6. This goes both ways. Try to share a few personal details about yourself - kids, hobbies, favorite food - anything that can help your recipients develop a good mental picture of you.

7. Instant message is great for very brief exchanges, but for anything longer, pick up the phone! It's just more personal and less likely to be misunderstood.

8. It's not creepy to look for your contacts on LinkedIn or Google them online to learn a bit more about who they are and where they come from. Make sure as well that your LinkedIn profile is reasonably detailed and contains a clear, recognizable picture.

Hope these help!
posted by psycheslamp at 9:41 AM on April 20, 2012 [4 favorites]

Response by poster: Let me be as clear as possible: "How do I manage a remote team that works for another organization".
posted by jasondigitized at 9:42 AM on April 20, 2012

Most virtual team materials and coaches cover that very scenario.

In fact, most of the tactics suggested by psycheslamp (great name!) are core VT practices.
posted by batmonkey at 9:50 AM on April 20, 2012

Best answer: In the past ten years or so I've worked almost exclusively with people I've never met face to face.

I think it is fair to say that meeting someone face-to-face is clearly the best form of interpersonal communication there is.

It probably goes without saying that I pretty much entirely disagree with this, at least in work situations; lots of people (especially software developers) are vastly better at communicating clearly and effectively in text than in person. (But then I'm the sort of person who whether in person or not would usually prefer skip past the chitchat about the weather and get on with the reason we set up the meeting in the first place.) The best form of "rapport" is someone who answers my questions promptly and whose questions and instructions to me make clear that they are paying attention to what I'm doing. This is true for me as a remote worker, and was just as true for me when I worked in a cubicle.

Videochats are annoying to set up and kind of pointless; I've rarely had one that didn't boil down to "hey wow we're having a video chat oh wait the audio has cut out or gone out of synch or there is some other technical problem we can spend the whole call fiddling with instead of getting anything useful done". Even when they work properly there is not much advantage over a plain old conference call.

Be clear and responsive in email; that will get you 90% of the way there. If the remote-worker relationships you need to deal with are primarily one-on-one, that plus a regularly-scheduled (and brief!) voice call should be enough. If you're working with larger groups some or all of whom are remote, having an open IRC or IM channel or dedicated message board or the like to facilitate group conversation can sometimes be helpful, but only if the parts of the team that are physically located together actually use it. (Too often they end up doing all their intrateam communication the way they're used to doing it, which leaves the remote workers out of the loop.)
posted by ook at 9:59 AM on April 20, 2012 [4 favorites]

Me-mail me and I'll give you some ideas; I'm working on a book right now about this stuff.
posted by yellowcandy at 10:52 AM on April 20, 2012

Best answer: Welcome to the wonderful world of Matrix Management, all of the responsibility none of the authority.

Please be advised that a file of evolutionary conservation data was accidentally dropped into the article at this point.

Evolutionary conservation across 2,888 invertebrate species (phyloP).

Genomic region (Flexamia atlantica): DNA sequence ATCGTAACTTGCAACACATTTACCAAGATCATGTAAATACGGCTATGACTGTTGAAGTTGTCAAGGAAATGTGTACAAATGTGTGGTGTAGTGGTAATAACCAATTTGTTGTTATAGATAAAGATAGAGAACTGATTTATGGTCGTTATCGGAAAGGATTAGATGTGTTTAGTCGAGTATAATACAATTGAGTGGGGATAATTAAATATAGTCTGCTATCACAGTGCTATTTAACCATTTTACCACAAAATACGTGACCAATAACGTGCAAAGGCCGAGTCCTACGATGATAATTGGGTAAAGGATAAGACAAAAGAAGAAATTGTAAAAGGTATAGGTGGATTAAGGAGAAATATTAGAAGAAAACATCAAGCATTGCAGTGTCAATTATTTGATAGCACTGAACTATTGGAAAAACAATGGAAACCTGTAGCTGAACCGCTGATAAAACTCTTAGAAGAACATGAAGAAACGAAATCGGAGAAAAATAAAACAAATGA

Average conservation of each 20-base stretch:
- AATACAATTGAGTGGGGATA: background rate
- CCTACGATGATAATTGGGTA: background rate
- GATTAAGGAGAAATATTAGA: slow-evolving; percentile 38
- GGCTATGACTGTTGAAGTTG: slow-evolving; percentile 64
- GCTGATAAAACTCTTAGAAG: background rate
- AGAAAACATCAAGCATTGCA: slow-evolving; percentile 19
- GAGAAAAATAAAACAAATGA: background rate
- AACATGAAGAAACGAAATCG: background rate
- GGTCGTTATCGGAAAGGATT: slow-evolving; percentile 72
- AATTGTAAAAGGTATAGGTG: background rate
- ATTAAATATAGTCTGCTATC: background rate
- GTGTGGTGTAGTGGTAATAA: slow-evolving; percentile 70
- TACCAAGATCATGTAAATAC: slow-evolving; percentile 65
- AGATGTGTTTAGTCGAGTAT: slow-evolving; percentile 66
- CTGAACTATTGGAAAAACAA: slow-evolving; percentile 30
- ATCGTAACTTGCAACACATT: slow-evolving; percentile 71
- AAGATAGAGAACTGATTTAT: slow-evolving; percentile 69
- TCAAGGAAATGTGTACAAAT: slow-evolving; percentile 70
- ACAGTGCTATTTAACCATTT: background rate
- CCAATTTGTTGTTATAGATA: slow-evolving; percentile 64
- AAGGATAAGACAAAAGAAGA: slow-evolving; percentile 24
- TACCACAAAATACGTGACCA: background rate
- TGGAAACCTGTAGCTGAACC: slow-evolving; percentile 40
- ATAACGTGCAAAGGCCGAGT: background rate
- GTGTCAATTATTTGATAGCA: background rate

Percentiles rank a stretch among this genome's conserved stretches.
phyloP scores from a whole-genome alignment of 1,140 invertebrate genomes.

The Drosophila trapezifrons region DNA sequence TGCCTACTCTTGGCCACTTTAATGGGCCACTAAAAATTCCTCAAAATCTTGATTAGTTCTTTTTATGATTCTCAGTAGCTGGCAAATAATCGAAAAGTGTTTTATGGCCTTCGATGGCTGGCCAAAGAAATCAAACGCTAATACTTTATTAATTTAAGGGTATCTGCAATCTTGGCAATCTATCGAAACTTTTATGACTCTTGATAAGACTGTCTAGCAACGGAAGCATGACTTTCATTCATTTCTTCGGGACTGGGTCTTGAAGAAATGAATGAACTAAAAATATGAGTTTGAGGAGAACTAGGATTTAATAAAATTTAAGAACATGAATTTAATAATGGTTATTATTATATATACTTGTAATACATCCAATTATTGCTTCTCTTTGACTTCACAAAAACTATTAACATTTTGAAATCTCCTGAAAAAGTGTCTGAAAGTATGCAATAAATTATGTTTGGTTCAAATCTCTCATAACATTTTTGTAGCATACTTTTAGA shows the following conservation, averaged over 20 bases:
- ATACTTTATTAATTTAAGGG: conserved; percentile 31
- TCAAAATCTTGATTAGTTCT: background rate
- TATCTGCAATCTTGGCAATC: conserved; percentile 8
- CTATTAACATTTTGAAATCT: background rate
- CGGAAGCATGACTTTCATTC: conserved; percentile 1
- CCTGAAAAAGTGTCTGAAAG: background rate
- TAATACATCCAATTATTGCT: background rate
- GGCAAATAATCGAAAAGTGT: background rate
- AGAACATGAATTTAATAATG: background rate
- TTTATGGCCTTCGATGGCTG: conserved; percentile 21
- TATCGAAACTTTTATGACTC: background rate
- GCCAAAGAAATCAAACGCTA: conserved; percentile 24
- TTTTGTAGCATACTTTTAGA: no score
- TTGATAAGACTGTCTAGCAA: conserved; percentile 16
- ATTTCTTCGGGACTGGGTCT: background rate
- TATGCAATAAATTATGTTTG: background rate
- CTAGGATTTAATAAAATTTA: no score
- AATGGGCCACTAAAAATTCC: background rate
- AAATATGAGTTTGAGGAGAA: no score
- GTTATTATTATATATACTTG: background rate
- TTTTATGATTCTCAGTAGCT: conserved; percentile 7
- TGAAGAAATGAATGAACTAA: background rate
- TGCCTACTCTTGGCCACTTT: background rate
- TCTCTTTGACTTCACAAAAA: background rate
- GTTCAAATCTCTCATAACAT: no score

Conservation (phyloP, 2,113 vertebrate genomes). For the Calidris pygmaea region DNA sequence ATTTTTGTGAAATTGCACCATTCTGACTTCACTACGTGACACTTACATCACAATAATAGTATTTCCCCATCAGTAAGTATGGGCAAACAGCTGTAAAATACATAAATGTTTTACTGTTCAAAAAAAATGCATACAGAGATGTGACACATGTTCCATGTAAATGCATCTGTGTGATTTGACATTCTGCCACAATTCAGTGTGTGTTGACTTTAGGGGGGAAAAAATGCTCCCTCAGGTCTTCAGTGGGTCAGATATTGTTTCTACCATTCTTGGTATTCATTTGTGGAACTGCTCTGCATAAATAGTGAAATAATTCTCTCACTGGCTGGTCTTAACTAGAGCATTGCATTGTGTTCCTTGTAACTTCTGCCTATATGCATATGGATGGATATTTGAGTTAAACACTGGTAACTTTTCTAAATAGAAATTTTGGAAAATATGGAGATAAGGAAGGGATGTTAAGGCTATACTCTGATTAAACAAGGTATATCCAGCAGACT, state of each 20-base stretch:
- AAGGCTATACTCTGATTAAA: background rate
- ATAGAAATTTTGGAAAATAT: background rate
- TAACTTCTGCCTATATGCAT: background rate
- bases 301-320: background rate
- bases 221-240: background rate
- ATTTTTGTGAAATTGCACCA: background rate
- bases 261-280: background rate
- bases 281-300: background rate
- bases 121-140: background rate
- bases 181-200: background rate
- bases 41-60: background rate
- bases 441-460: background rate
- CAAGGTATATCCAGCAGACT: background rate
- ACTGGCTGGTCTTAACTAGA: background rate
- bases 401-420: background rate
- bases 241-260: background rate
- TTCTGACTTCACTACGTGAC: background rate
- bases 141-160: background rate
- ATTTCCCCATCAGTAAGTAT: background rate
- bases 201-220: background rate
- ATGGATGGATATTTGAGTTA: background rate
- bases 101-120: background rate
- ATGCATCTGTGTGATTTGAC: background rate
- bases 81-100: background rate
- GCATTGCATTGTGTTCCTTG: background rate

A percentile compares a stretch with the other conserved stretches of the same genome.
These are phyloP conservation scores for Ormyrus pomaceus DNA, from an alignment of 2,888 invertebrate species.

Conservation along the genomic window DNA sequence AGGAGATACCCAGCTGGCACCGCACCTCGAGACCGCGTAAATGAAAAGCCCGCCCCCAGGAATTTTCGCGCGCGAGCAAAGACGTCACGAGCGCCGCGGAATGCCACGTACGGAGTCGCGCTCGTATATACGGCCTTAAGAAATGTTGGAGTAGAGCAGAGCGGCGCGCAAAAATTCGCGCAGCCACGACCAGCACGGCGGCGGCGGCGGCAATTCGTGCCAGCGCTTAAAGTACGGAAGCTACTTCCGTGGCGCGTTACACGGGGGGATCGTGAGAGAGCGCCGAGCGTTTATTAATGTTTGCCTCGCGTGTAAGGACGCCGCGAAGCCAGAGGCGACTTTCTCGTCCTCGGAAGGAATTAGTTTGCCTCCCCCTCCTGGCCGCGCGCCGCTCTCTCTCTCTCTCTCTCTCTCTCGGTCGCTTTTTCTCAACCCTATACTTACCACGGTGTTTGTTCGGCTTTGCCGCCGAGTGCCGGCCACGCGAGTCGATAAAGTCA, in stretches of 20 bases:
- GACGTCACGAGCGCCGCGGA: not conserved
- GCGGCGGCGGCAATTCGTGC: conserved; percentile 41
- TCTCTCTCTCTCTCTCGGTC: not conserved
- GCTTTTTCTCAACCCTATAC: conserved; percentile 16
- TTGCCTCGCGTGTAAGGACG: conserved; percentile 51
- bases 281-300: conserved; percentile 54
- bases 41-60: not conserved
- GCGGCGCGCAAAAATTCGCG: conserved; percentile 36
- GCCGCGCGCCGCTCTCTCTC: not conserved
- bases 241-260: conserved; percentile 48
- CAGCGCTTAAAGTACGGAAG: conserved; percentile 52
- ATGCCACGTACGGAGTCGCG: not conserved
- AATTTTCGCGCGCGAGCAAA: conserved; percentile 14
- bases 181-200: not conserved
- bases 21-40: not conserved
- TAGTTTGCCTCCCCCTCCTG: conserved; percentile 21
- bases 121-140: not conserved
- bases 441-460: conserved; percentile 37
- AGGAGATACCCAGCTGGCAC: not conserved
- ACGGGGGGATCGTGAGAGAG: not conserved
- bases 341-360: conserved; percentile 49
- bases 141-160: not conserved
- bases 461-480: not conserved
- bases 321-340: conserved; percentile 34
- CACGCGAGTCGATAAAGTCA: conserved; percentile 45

I did this for years and I built rapport with everyone I interacted with by:

1. Being very respectful of each person's processes and procedures. If they like to receive things in a certain format, do it.

2. Understanding what their workload is like. Chances are you're not their only flaming bag of poo, you should know what each person's workload is, and if they are over-burdened, find out if there's someone else who can substitute, or if you can get an extension on your milestone.

3. Joking around. Most people don't want to deal with someone who has no sense of humor. Once you get to know people, you'll find out what gets them laughing. If they laugh with you, it's much easier to work with each other.

4. If your email is more than a few lines, CALL! It is more expeditious to speak with someone directly than it is to send emails back and forth. Same with IM.

4. Appriciation. Everyone has a job description, sometimes we need people to go above and beyond. If anyone does this for you, even in the smallest way possible, you can't praise them enough, both directly and to their manager.

5. Everyone is a person, with more than just the job on his or her mind. Respond to your co-workers, customers and customer contacts as people, not just cubicle dwellers.

6. Fall on your Sword. Somewhere, somehow, someone will screw the pooch. If it's you, own up and beg for help. It's refreshing when someone actually fesses up to screwing up. If someone on your team screws up, the best phrase I can offer is: "Hey, that's why pencils have erasers. What do we need to do to get this on track?" Don't be the person who thinks everything will go perfectly. It won't.

7. Acknowledge to you whomever you're answering to that it's a Rube Goldberg kind of world, and that their Deadline, Design, Test Date, whatever, relies on every, single thing going just right. If it comes off without a hitch, you look like a genius, if it doesn't, hey, we knew there might be a hiccough.

I have a bazillion friends and contacts that I've never met face-to-face.
posted by Ruthless Bunny at 1:55 PM on April 20, 2012 [2 favorites]

When I engage a new client, I always look them up on LinkedIn and grab a photo to associate with their contact info. This may help.
posted by 4midori at 9:03 AM on April 22, 2012